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News Briefs

August 22, 1995


Durenberger admits misuse of funds

WASHINGTON (CNN) -- Former U.S. Senator David Durenberger pleaded guilty Tuesday in federal court to five misdemeanor counts stemming from long-standing charges that he misused government money while in office. While government sources say Durenberger is unlikely to receive the maximum sentence, he could be sent to jail for up to five years and fined $5,000.

As he left court Durenberger said, "I'm here today because I have learned to enjoy life since leaving the Senate. But I've also learned that to enjoy that life fully, both personally and professionally, that this is a matter I had to get behind me. I have to end the pain that I caused my family and my friends and get on with life."

Durenberger had been facing a trial in October on felony charges. He steadfastly refused to plead guilty to misdemeanors in proposed plea agreements while he was still serving in the Senate, saying "I refuse to plead to a lie.". Durenberger's problems, however, forced him to retire when his senate term expired last year. He had served since 1978.

The Minnesota Republican admitted he used government travel vouchers worth about $4,000 when he was staying at a condominium he owned in Minneapolis. Durenberger is accused of back-dating documents to make it appear he sold the condominium before he received reimbursements.

ABC settles suit by cigarette companies

NEW YORK (CNN) -- ABC News is offering on-air apologies and paying an undisclosed amount of money to settle $10 billion worth of lawsuits brought by cigarette makers Philip Morris and R.J. Reynolds. ABC announced the settlement Monday.

The network's program "Day One" reported earlier this year that the two manufacturers added nicotine to their cigarettes. Both companies denied the report, and ABC now admits the claim was a mistake. "ABC agrees that we should not have reported that Philip Morris and Reynolds add significant amounts of nicotine from outside sources," anchor Diane Sawyer said during Monday's evening newscast. "That was a mistake that was not deliberate on the part of ABC but for which we accept responsibility and which requires correction. We apologize to our audience, Philip Morris, and Reynolds."

But the network said it stands by the main focus of the report, which looked at whether cigarette makers use the reconstituted tobacco process to control levels of nicotine, to keep people smoking.

Tobacco companies, led by Philip Morris, also have filed a lawsuit against the Food and Drug Administration, which concluded last week that nicotine is an addictive drug and that tobacco companies have manipulated the chemical in cigarettes and smokeless tobacco.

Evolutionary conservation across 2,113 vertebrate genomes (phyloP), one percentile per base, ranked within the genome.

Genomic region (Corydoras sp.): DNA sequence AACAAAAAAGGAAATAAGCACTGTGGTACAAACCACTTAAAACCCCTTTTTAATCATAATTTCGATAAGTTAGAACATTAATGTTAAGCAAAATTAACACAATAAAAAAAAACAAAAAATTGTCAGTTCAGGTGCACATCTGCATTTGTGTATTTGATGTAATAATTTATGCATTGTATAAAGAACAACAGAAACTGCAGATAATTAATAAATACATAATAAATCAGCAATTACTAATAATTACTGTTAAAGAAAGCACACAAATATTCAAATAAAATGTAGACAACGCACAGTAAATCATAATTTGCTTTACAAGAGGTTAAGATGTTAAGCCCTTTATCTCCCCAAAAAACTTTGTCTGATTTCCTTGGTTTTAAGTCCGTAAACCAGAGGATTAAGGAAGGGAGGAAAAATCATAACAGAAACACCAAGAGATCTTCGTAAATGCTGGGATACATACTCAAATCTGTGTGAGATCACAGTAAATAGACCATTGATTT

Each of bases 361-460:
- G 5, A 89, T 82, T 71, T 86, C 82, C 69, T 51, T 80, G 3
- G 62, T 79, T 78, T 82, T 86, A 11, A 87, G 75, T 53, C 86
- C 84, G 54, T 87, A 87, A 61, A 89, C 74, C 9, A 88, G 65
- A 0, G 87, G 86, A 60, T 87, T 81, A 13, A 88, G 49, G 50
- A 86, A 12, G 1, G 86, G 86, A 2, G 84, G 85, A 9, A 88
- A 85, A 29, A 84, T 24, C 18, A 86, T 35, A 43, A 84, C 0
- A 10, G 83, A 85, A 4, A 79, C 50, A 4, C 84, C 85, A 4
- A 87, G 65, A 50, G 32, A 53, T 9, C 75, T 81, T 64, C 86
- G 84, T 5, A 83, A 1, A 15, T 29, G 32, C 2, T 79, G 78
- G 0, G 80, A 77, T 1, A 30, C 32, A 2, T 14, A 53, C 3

Cockpit of plane

Investigator says blade is missing from propeller

CARROLLTON, Ga. (CNN) -- An investigator said Tuesday that a blade from the left propeller of an ill-fated Atlantic Southeast Airways plane is missing, indicating it may have broken off in flight.

John Hammerschmidt of the National Transportation Safety Board said the propeller from the left engine had been recovered and one blade had broken off eight inches from the hub and was nowhere to be found. Hammerschmidt said the plane came in with its left wing down, clipping a stand of pine trees and leaving a 450-foot trail of parts as it spun to rest in a hay field.

The crash Monday killed five people and injured 24. Among the injured was a federal prosecutor from the Justice Department's Organized Crime Division, Bond E. Rhue, who was being treated for critical burns at Grady Hospital in Atlanta.

The aircraft, a Brazilian-made Embraer 120, was carrying 26 passengers and three crew members on a flight to Gulfport, Miss., when it went down 4 and 1/2 miles southwest of the West Georgia Regional Airport around 1 p.m. Monday. A National Transportation Safety Board official said the flight and data recorders, commonly referred to as "black boxes," had been recovered from the wreckage and sent to Washington for analysis.

Of the remaining 19 that are hospitalized, eight are in critical condition and eleven are in stable condition in various hospitals in Georgia and Tennessee. A fifth victim died early Tuesday morning at Grady Hospital in Atlanta.

Subway victim

New York City subway collision, 18 hurt

NEW YORK (CNN) -- Mass Transit Authority officials reported a subway collision in the Brooklyn Bridge station. Tuesday. At approximately 1:00 p.m., the Independent Rapid Transit #6 train rear-ended another train the was sitting in the Brooklyn Bridge station.

Authorities say the accident occurred when one of the trains was standing still at the station and was rear-ended by another train traveling at 5 mph. Officials say the driver of the second train had line-of-sight. Details into why it hit the first train are being investigated.

All four crewmen, two from each train, are being tested for drugs and alcohol.

There were 18 minor injuries reported as several emergency medical units treated patients at the scene, suffering from bumps, bruises and scraps.

The number of injuries could have been higher but the stationary train was unoccupied at the time of the crash.

Yesterday's News Briefs -- August 21, 1995


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